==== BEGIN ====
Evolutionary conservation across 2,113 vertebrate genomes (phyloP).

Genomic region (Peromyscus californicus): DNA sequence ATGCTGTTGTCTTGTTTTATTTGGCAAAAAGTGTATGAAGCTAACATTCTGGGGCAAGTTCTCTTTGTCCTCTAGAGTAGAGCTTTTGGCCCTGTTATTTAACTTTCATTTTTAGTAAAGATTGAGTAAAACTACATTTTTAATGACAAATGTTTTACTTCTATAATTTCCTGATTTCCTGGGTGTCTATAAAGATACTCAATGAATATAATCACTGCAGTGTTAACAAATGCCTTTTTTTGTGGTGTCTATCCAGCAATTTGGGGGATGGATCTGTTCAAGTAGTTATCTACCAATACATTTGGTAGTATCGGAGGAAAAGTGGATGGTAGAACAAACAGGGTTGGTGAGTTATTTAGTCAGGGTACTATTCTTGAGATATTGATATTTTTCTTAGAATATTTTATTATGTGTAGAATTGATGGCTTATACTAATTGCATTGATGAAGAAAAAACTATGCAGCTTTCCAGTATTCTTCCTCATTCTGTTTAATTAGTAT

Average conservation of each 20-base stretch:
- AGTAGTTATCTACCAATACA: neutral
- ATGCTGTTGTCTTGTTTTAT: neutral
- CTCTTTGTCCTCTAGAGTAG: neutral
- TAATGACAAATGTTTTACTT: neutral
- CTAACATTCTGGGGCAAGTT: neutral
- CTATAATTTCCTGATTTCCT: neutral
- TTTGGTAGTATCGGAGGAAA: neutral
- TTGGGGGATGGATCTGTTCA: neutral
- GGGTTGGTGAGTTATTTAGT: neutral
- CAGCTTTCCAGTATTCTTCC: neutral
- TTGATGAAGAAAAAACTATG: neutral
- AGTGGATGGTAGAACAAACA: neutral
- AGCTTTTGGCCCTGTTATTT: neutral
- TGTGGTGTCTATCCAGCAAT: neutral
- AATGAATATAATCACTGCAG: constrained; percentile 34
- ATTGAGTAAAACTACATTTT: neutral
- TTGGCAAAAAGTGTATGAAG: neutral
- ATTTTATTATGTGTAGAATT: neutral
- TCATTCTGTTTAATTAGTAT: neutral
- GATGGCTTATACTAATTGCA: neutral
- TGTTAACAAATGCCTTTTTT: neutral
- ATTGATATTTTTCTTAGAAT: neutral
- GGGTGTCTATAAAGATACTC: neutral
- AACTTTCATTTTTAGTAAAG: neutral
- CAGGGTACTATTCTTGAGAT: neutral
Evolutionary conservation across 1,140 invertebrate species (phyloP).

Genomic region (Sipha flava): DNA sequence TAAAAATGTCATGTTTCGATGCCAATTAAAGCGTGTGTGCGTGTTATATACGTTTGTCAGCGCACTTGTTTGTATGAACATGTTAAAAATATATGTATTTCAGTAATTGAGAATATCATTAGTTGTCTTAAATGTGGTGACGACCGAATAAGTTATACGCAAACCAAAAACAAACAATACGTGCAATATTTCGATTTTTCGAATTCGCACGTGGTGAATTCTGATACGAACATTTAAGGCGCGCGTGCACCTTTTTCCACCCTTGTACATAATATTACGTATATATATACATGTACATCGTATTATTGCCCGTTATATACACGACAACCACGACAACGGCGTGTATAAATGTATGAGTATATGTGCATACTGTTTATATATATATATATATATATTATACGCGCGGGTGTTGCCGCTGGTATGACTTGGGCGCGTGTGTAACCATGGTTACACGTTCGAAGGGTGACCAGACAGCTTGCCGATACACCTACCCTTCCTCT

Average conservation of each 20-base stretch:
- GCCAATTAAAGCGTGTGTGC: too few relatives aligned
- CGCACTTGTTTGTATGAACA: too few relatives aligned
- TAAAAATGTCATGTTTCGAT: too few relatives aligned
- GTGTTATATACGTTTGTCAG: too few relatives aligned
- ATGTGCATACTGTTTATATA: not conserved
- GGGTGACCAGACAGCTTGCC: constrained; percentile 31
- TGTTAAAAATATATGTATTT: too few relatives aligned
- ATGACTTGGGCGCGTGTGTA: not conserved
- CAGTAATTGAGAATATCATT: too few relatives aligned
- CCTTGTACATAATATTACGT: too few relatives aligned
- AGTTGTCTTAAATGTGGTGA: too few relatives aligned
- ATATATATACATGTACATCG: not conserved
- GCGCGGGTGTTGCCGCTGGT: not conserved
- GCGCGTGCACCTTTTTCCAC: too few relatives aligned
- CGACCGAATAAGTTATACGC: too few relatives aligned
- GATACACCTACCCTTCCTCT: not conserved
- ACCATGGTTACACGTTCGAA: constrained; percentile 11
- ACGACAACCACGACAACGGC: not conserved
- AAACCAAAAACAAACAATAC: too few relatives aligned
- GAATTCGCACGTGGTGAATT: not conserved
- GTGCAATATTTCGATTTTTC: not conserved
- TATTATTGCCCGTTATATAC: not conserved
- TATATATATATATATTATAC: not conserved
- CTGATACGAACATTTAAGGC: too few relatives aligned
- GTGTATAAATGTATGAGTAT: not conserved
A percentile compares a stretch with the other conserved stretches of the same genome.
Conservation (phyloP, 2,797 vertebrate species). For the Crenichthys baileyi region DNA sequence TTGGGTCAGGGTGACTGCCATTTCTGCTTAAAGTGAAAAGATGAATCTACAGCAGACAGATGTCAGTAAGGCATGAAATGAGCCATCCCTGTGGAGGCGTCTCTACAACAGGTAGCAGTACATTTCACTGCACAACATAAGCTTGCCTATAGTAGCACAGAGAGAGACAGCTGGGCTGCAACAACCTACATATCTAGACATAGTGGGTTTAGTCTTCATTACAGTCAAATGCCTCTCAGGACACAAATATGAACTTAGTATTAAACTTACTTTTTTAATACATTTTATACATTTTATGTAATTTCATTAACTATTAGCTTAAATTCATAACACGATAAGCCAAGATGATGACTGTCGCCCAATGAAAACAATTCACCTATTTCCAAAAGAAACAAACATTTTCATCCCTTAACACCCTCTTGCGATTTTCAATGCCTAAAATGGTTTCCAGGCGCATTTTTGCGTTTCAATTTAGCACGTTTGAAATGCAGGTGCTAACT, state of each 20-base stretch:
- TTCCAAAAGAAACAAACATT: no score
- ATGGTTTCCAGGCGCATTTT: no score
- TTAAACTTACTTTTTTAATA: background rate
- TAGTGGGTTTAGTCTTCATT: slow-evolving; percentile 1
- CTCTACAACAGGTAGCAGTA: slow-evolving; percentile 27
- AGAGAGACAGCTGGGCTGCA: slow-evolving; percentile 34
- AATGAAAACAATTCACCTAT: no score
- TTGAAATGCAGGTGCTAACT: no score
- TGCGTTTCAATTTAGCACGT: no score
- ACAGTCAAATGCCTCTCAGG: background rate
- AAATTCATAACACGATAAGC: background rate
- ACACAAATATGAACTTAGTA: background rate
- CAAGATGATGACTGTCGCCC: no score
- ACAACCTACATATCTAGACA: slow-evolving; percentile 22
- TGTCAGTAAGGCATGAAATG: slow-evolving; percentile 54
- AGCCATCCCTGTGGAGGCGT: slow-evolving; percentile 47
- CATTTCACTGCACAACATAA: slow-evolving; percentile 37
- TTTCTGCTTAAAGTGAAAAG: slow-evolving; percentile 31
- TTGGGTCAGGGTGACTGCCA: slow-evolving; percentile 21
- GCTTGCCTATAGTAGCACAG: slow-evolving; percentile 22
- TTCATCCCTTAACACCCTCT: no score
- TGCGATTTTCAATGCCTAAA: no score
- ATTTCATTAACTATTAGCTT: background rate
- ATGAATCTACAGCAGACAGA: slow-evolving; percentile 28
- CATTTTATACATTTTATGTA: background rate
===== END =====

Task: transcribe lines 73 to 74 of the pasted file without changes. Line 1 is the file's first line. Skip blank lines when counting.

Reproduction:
- TGTCAGTAAGGCATGAAATG: slow-evolving; percentile 54
- AGCCATCCCTGTGGAGGCGT: slow-evolving; percentile 47